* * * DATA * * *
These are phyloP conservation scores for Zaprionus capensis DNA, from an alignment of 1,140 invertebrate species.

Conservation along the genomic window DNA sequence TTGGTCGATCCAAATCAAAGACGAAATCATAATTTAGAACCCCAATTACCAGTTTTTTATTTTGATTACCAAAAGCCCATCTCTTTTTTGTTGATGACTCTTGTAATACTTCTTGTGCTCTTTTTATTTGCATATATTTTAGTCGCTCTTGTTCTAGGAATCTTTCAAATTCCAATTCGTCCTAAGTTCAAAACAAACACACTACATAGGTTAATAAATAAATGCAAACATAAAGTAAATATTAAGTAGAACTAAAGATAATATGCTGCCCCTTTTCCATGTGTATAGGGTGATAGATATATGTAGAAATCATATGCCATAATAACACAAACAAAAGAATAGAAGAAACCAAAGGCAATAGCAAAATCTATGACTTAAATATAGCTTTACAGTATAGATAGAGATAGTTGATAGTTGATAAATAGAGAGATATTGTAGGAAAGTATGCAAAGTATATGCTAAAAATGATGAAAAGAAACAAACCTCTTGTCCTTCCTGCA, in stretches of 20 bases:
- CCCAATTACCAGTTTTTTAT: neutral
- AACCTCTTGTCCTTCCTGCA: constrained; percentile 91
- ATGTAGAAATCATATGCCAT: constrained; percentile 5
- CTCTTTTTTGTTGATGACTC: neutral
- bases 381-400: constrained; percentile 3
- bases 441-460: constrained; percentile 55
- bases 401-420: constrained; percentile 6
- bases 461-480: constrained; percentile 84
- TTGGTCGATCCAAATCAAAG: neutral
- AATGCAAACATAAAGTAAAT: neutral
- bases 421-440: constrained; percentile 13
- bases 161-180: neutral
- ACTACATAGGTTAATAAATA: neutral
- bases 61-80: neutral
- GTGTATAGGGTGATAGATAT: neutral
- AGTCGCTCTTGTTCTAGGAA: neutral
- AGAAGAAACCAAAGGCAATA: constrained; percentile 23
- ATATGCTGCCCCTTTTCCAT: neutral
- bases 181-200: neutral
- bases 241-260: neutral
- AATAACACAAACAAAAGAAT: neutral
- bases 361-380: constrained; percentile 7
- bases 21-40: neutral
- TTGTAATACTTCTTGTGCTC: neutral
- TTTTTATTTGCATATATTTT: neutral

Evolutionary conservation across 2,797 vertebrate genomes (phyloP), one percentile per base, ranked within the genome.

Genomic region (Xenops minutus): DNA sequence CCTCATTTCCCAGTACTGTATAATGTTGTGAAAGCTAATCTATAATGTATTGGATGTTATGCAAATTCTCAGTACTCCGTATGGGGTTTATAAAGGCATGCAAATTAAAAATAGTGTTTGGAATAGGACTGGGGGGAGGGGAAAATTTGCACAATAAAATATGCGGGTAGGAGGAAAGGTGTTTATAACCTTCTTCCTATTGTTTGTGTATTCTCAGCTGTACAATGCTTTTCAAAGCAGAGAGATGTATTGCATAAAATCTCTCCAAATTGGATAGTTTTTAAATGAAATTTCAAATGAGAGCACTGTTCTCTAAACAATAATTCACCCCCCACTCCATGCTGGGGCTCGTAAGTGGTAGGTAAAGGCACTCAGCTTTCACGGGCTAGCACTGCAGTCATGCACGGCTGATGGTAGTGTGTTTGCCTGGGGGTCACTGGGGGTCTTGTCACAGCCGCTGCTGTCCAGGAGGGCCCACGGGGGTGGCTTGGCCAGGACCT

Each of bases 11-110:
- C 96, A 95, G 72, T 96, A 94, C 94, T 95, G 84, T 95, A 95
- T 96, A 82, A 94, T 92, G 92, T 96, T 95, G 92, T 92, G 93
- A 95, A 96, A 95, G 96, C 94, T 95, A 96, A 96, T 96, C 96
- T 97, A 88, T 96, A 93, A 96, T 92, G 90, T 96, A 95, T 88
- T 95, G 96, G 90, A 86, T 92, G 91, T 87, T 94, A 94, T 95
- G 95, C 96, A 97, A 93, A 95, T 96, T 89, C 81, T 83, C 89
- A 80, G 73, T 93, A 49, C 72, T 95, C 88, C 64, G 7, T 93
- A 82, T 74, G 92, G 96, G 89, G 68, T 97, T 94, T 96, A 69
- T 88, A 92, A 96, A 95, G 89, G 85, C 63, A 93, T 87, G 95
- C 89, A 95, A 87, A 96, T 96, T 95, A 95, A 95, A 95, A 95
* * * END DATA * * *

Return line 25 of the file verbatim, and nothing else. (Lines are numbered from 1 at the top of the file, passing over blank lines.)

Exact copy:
- bases 21-40: neutral